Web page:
When I went into labor with Pallas, I was sure I was having a boy. Art and I were never interested in finding out the sex of our kids. 2.4 years into being a #boymom, I felt like that was what I was supposed to be.
I was surprised when my first child was a boy. Having only sisters, and being a daughter of a woman who had a sister, it didn’t sink in that I could be #boymom. But 2.4 years into being one, I felt like that was what I was supposed to be.
Pallas was born at home in Las Vegas and her birth was beautiful. (Do not mistake beautiful for easy! There are no words to describe the inner widening and the intensity of the body’s system of forcing a child into the world. And it’s a point of great pride for me. I faced a fear and let my body do what I knew it was supposed to do.)
Art and I walked the block and stopped every 100 feet or so. My parents, who were in from CT, went to Whole Foods, where I worked. They shared the news of my labor as they brought orange juice.
When it became clear that walking wasn’t a good idea anymore, we moved to our home and bedroom. Art guided me through my labor. I’d say something like “Ok” or “now” to signal him when a contraction was at its peak, and he’d start counting backward. The sound of his voice lulled me into these restful moments. The midwives, Kay and Lindy, sat outside the bedroom door listening to the labor as midwives do. They’d come in now and then to check on the baby and me.
I went into translation, and then, with Art on the floor, propping me up from behind, my parent sitting on the bed and the midwives doing what midwives do, Pallas was born.
I had convinced everyone I was a #boymom that no one bothered to check for t 5 minutes. Then my dad asked, “Well, what is it?” And to our surprise, it was a girl.
It took us ten days to name her because we hadn’t picked out a single girl’s name.
At school, Art wrote “Name our daughter” on the whiteboard in his classroom. And there were many suggestions!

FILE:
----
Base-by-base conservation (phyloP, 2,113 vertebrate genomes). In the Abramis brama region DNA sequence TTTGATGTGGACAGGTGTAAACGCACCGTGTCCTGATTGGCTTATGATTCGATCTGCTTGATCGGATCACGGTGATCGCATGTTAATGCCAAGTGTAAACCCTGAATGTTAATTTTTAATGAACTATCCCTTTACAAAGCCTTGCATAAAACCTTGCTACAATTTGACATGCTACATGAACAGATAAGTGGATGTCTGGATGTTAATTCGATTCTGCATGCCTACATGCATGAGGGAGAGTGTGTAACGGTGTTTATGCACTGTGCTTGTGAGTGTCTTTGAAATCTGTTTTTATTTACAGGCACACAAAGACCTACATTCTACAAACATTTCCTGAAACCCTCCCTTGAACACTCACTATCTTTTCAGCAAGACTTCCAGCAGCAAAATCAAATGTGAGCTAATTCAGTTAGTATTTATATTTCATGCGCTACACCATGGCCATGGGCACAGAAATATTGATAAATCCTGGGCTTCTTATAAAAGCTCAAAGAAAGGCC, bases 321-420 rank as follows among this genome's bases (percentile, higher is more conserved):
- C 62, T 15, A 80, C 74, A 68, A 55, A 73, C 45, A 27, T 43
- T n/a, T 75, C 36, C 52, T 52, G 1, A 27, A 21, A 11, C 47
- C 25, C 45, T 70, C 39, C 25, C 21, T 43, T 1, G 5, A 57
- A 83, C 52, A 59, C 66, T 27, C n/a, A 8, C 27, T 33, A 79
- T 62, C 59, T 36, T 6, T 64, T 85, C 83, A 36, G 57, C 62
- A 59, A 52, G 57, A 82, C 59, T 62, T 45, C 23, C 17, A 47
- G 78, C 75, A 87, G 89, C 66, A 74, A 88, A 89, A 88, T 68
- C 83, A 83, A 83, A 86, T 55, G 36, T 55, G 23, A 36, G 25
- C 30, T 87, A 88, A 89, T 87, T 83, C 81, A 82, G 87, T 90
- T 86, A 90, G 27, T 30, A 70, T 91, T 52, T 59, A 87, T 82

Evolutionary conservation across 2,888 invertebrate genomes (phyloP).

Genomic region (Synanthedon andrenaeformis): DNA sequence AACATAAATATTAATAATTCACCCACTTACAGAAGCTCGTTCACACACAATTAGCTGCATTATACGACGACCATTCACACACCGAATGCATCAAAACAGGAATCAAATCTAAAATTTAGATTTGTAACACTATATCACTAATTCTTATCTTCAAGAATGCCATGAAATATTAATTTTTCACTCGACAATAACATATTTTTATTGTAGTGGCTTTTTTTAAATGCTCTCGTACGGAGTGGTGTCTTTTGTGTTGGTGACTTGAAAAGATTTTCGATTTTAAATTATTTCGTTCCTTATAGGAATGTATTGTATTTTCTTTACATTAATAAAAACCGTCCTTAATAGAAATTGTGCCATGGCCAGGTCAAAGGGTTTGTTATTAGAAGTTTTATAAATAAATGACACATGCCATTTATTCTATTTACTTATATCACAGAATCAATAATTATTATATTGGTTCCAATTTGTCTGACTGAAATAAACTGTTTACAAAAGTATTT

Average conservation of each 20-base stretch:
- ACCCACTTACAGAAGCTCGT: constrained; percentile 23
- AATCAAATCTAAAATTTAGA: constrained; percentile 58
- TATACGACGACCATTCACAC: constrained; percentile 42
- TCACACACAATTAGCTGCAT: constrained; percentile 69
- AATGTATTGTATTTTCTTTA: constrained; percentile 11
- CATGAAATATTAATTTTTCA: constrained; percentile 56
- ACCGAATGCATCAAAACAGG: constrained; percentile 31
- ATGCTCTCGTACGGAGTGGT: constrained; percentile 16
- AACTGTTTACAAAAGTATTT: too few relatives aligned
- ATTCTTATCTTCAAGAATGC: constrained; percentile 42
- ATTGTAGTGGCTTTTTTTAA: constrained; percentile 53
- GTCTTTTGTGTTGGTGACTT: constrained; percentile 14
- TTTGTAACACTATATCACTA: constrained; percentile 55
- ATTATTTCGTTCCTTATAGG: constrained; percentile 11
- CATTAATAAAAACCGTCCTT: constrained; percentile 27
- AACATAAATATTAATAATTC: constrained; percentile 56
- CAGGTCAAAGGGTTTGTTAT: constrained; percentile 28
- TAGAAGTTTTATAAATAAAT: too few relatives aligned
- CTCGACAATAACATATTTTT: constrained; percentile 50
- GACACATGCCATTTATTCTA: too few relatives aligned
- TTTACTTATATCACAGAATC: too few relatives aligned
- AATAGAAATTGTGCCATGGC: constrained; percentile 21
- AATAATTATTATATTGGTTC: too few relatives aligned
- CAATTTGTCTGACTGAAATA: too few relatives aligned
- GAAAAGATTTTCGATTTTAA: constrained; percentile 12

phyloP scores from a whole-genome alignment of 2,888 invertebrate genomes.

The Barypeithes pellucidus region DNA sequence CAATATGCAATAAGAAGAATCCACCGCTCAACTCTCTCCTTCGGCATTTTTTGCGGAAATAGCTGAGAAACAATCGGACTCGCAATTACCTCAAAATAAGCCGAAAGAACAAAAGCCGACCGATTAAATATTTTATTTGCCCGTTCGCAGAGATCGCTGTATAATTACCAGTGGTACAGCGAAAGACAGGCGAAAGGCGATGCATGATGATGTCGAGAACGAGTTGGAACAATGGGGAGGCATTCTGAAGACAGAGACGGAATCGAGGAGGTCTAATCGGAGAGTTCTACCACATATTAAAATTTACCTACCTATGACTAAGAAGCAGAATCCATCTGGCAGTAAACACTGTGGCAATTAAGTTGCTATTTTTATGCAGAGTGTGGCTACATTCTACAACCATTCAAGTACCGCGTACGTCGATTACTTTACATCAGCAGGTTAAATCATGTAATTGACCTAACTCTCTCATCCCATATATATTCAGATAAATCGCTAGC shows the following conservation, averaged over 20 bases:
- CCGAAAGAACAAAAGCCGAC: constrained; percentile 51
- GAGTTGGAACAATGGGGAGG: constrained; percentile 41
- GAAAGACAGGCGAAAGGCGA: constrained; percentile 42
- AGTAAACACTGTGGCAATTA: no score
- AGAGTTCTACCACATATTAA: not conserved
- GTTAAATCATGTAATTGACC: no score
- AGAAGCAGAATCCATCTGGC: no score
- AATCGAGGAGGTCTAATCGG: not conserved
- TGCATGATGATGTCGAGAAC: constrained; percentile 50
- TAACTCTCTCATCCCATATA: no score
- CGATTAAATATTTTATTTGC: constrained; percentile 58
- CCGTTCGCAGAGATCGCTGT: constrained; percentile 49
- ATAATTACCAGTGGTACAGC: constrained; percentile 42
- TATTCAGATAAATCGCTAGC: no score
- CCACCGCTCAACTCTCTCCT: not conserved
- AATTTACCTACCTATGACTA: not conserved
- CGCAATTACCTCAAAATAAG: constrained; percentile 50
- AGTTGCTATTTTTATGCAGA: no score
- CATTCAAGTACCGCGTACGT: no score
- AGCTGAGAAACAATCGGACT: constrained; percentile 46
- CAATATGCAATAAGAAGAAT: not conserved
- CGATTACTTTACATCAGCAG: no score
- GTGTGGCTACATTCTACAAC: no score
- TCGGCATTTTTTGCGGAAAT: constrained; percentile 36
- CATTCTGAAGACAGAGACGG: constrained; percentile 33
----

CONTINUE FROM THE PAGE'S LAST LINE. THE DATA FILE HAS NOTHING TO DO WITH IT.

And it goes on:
Pallas was named by a student, Stephanie Goldsmith one of Art’s students.
Pallas Athena is the Goddess of Wisdom. Art used to joke that he hoped her name would get her into college. Interestingly, the patron saint of weaving, Pallas’s favorite mode of creative expression. Something he did not witness is his short time with us
So here I am 22 years later. Nothing is as I thought it would be. But is it ever? I have not met a single mom of older children who say on a birthday; this is exactly how I thought you’d turn out! That is both the delightful surprise and horror of being a mom.
She and I work on our relationship. There have been doors slammed and removed (that’s another story), and mean things said. There has been a lot of learning to listen and unmeasurable forgiveness. She’s intuitive, funny as shit, and opinionated.
And I like her. It’s a privilege to say that. It is a privilege to witness her age. Art did not have the privilege. Some of my living friends do not have the privilege of watching their children age.
So on this birthday, more than any other so far, I am grateful, to the ends of the universe and back, that Pallas is my child.
Happy 22nd. Thanks for making me a #girlmom